Afro-Improvisation & My Trip to Rio: Part 1

Nettrice Gaskins
3 min readSep 7, 2023
Clementine de Jesus, 2023. Me + Midjourney and Deep Dream Generator.

In a couple of weeks I will be heading to Rio de Janeiro, Brazil. It will be the third and last in-person gathering for my Ford Global Fellowship cohort. Brazil (and South America) has been on my ‘bucket list’ for many years, a desire that was intensified when viewing the film City of God and the spin-off TV series City of Men. Before that I recall watching films such as Jubiabá and Black Orpheus. The latter film, set in the late 1950s, features Afro-Brazilians dancing the samba to drums and other instruments in a favela.

A segment from “Black Orpheus”

Samba consists largely of music and dance performances with roots in Africa where enslaved Afro-Brazilians originated. Capoeira is an Afro-Brazilian cultural practice — simultaneously a fight and a dance — that can be interpreted as a tradition, a sport and even an art form. Jubiabá is set in Bahia, the country’s epicenter of Afro-Brazilian culture as well as the birthplace of samba and capoeira. Both samba and capoeira feature a circle dance that you can see in Jubiabá (see at 22:00 and 29:00) as well as in different cultural art forms in the United States such as the ring shout.

The Ring Shout

Many enslaved Africans in the U.S. during the late 1600s and 1700s spoke different languages as they were coming from different coastal regions of West and Central Africa. The ring shout (see above) helped to cultivate community. It served as the vehicle for communication. This is important because while enslaved Brazilians were permitted to use drums, these instruments were considered dangerous tools in the U.S. Enslaved African Americans invented hambone or ‘Pattin’ Juba’, which made rhythms with tambourines, or involved hand clapping, body and thigh slapping. ‘Pattin’ Juba’ led to tap dancing… Juba, Jubiabá… see the connection?

Pattin’ Juba demonstration
Pattin’ Juba + guitar

Many of these practices (ex. samba, capoeira, ring shout), are embedded in hip hop culture (see Wild Style clip below), as mechanisms for invention, communication, creative expression, and embodied improvisation. Embodied improvisation is the same as call-and-response participation, in that there is a speaker and responder. Both are acting or performing in response to the environment. The great thing about hip hop is that it takes elements from many cultures and cultural art forms, bringing together people from across the African Diaspora.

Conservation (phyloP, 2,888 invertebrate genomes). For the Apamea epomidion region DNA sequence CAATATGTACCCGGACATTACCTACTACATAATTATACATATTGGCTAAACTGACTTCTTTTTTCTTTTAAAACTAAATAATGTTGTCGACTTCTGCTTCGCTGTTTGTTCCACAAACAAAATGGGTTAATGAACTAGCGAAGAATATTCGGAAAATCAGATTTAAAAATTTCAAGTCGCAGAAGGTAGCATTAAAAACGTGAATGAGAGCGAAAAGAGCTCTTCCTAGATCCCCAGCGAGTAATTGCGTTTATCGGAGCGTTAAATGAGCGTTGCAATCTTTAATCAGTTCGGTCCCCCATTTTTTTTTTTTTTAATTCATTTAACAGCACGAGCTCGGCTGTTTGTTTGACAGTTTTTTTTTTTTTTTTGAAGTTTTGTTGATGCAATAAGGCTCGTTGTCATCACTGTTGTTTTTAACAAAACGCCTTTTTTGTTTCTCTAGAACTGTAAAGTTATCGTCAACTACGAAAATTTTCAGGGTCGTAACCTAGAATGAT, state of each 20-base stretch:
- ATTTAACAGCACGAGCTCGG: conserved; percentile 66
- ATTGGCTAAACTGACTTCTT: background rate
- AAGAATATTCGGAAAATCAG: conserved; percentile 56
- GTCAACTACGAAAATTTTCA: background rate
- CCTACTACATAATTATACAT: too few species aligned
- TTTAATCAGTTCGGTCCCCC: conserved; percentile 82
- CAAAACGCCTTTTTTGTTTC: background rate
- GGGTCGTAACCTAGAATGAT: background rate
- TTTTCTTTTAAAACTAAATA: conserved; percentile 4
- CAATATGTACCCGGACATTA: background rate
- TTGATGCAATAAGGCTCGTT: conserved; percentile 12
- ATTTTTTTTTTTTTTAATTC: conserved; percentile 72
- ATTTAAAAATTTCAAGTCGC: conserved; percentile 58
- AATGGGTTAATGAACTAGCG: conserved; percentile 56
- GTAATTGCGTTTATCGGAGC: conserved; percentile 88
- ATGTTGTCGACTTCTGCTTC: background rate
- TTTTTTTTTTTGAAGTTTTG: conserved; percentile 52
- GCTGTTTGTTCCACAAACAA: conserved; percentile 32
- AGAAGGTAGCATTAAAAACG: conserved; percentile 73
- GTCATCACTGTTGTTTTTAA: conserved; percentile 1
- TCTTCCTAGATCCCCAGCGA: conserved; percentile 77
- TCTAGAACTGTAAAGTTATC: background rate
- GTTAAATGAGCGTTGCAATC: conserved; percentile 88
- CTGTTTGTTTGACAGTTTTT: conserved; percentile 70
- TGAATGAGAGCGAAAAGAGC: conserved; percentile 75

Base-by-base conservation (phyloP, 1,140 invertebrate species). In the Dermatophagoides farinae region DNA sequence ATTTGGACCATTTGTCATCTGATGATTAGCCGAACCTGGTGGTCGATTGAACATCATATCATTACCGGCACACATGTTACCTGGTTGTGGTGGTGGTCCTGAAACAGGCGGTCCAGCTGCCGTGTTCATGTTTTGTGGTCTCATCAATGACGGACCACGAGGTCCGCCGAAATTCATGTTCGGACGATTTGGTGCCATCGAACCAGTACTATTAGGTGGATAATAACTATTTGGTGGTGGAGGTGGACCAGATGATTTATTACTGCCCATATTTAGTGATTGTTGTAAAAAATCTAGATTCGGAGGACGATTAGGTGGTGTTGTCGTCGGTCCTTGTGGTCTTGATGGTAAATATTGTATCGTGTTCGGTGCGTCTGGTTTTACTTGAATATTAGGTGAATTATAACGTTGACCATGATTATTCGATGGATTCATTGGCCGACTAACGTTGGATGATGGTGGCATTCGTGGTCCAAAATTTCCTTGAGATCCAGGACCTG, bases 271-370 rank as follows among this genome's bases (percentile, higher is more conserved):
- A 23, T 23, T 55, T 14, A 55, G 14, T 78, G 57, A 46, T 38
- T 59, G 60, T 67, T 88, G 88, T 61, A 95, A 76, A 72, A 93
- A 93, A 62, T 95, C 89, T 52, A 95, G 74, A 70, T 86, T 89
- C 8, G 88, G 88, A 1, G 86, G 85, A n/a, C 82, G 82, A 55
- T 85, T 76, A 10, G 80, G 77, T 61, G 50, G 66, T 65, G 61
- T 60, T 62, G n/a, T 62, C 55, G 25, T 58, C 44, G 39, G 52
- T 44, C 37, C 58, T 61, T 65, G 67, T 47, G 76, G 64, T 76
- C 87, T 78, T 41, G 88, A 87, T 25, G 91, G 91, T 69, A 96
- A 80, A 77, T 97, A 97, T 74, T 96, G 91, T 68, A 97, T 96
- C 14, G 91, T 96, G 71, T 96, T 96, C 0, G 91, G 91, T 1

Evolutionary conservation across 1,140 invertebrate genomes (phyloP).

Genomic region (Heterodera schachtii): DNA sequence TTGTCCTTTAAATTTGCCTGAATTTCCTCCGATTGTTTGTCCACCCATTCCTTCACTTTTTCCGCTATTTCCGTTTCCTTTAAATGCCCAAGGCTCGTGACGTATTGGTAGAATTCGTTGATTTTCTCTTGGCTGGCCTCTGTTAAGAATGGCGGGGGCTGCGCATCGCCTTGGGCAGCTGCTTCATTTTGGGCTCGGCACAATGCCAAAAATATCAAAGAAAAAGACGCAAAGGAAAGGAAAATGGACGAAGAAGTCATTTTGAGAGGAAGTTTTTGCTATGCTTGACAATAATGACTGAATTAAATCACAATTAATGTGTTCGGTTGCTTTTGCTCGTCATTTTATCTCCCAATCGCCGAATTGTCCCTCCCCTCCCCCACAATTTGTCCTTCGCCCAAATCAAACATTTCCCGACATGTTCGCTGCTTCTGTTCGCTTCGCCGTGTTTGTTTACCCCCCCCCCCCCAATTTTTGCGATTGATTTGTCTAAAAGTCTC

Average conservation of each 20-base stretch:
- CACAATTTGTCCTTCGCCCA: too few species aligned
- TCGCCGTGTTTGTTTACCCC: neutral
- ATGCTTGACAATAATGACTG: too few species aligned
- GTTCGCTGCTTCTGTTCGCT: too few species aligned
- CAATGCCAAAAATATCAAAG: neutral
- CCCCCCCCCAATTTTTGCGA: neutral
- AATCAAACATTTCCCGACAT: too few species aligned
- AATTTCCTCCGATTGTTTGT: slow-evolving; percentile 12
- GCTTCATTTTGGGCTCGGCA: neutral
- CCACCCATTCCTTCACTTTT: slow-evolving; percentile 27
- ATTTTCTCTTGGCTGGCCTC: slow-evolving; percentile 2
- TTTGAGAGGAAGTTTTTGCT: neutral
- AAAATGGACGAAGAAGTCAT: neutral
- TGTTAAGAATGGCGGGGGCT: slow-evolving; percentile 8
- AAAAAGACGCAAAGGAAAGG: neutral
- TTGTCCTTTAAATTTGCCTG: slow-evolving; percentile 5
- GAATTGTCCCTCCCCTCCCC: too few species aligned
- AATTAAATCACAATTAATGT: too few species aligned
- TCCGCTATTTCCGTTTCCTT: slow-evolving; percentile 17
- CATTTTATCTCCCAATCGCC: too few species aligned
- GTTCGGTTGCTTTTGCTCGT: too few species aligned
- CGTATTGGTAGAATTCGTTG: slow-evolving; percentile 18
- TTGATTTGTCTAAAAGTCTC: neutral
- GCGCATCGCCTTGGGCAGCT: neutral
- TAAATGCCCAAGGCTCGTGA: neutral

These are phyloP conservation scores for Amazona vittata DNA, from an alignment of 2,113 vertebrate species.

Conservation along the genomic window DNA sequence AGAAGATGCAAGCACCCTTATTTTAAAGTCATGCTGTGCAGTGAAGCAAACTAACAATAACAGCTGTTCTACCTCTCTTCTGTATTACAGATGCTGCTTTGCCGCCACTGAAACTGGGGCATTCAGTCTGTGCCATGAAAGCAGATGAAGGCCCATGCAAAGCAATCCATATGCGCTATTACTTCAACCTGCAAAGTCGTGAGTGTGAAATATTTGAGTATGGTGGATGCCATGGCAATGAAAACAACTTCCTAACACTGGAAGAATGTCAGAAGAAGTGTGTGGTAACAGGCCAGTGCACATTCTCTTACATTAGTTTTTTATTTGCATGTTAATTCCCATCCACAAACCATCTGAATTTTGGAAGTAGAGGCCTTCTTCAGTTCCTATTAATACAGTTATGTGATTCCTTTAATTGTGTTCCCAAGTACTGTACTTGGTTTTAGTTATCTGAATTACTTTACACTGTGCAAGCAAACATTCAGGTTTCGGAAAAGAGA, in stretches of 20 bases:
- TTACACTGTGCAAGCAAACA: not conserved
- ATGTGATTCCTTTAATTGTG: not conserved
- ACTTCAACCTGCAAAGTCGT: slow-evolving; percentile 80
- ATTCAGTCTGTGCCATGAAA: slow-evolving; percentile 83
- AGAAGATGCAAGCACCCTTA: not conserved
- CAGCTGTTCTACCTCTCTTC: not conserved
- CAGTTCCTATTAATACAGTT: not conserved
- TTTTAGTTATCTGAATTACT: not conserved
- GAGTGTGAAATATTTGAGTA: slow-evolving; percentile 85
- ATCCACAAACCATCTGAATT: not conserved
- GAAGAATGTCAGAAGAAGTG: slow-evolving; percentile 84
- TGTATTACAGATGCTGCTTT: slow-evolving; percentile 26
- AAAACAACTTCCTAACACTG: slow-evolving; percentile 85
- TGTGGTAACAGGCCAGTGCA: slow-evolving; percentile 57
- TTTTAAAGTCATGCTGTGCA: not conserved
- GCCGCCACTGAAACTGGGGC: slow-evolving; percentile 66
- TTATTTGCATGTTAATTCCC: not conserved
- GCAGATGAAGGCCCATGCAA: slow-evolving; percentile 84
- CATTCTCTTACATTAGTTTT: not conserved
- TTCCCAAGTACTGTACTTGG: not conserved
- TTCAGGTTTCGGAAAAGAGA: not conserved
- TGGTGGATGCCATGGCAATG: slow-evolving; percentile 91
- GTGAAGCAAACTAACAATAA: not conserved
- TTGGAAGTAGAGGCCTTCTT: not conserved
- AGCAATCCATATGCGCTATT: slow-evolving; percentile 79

A segment from the film “Wild Style”

Two years ago, a paper by Brazilian researchers compared/contrasted DIY culture (Gambiarra) in their country to my research on techno-vernacular creativity and innovation. In my book, I assert that the circle dance embodies the circular design of the Kongo cosmogram (see below), a cultural map of the universe or cosmos. Cultural practices or rituals such as samba, capoeira, and ‘Pattin’ Juba’ visualize spirituality and movement, and represent improvisation. TVC (embodied) improvisation applies culture and critical theory to STEAM and making.

Pages 92–93 in my book, Techno-Vernacular Creativity & Innovation

Earlier this week, I used Midjourney to create a portrait of Clementina de Jesus (1901–1987) who was a Brazilian samba singer and began her professional career when she was 63 years old. De Jesus was one of the most popular singers in Brazil, known for her contribution to carnival music and for her identification with the poor. Note the way samba and carnival is expressed visually through colors, textures, and shapes. I’m looking forward to learning more about samba, capoeira, and other Brazilian cultural art forms and techno-vernacular inventions.

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Nettrice Gaskins

Nettrice is a digital artist, academic, cultural critic and advocate of STEAM education.